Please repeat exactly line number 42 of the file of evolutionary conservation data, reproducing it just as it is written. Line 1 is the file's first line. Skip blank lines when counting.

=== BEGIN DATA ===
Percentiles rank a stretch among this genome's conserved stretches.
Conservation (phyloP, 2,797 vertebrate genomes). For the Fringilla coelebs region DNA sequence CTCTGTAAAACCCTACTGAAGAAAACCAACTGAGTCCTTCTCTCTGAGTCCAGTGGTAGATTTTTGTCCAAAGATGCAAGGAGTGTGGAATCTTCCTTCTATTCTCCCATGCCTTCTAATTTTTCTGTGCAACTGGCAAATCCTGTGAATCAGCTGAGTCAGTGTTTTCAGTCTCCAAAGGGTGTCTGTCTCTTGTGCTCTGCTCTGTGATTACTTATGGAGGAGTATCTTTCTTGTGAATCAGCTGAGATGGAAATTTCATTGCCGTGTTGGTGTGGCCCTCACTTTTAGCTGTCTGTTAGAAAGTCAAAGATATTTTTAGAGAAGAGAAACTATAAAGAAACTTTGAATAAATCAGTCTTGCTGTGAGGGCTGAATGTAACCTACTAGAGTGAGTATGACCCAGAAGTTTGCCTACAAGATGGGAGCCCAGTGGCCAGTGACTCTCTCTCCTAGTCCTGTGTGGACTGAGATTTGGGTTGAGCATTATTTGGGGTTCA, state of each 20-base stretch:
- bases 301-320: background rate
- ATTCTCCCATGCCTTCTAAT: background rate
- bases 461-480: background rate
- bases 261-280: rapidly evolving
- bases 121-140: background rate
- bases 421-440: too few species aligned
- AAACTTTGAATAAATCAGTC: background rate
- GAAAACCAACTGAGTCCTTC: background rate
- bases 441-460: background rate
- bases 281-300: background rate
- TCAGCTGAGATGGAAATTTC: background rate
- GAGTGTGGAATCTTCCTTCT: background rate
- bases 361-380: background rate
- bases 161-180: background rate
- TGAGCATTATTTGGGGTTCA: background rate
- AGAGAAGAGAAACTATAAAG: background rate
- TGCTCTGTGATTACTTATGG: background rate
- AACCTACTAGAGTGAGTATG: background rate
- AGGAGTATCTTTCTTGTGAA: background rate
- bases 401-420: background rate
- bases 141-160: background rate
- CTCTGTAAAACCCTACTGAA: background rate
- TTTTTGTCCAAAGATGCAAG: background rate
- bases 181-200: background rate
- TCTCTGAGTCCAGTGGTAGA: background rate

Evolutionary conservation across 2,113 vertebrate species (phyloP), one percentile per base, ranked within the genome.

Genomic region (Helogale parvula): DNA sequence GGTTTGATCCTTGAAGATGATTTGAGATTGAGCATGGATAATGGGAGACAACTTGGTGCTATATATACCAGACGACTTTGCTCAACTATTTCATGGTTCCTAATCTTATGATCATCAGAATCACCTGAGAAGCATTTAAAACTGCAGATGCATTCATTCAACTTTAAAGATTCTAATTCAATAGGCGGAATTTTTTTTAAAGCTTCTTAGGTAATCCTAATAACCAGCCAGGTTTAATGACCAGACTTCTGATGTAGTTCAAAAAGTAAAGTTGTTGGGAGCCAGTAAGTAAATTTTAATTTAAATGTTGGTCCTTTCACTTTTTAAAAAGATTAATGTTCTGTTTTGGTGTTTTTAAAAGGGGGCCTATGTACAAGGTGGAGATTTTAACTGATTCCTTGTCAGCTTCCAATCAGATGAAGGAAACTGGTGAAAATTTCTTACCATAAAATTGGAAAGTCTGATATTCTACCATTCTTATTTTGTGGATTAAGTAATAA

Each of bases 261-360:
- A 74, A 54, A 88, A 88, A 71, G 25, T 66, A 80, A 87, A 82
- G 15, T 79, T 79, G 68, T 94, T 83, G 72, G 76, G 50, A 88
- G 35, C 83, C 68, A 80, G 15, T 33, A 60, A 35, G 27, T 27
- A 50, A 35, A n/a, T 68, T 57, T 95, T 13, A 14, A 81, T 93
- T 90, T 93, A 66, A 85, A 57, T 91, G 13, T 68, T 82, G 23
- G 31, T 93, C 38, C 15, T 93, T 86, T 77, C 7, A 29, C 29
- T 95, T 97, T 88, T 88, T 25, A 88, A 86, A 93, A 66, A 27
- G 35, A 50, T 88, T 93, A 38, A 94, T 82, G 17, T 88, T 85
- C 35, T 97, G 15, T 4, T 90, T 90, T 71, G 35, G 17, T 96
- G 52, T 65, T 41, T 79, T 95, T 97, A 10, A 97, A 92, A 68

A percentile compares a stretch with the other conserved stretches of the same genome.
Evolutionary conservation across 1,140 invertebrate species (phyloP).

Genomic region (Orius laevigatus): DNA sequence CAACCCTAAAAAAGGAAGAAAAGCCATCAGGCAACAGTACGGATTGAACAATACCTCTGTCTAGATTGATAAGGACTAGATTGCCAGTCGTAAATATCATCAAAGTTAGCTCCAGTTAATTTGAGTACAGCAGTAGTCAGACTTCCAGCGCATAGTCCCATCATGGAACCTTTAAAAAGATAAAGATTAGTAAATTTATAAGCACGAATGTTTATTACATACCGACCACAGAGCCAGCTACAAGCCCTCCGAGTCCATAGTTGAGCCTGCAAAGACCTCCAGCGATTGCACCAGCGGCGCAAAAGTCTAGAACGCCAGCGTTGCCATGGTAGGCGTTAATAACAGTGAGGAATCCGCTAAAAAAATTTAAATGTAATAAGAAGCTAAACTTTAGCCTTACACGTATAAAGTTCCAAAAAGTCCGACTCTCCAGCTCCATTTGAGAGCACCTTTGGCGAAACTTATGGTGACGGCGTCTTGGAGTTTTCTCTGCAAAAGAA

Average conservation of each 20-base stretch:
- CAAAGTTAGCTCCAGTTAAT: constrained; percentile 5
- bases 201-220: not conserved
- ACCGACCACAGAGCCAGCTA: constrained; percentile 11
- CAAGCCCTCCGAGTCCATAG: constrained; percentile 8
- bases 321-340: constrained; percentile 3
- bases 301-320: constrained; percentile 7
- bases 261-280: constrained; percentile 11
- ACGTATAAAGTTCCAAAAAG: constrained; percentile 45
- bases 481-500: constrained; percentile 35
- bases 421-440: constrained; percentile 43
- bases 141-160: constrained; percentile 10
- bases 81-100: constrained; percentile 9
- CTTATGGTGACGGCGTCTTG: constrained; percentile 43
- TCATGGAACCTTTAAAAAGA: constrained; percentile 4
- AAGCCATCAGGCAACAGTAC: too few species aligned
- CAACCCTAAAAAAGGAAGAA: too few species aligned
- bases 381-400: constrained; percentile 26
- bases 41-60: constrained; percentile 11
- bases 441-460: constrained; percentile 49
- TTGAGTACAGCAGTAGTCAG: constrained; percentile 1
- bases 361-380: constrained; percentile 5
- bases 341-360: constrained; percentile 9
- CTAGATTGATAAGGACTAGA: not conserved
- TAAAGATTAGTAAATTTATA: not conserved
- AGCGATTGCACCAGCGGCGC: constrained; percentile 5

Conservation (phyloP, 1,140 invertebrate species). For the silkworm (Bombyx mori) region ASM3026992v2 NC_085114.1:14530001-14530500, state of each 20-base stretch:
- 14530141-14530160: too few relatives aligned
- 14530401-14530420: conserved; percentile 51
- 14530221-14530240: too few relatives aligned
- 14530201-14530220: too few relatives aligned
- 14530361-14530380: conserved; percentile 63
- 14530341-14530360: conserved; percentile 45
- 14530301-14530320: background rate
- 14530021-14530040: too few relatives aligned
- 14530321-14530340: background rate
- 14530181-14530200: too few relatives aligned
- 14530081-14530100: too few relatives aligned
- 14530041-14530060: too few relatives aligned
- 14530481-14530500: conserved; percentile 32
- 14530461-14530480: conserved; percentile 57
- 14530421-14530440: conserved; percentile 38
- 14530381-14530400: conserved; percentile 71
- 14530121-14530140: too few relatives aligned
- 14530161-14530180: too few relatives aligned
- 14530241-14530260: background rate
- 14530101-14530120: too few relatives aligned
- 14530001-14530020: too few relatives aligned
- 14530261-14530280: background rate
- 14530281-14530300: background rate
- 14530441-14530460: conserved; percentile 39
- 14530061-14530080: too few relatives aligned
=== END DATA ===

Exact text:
Evolutionary conservation across 1,140 invertebrate species (phyloP).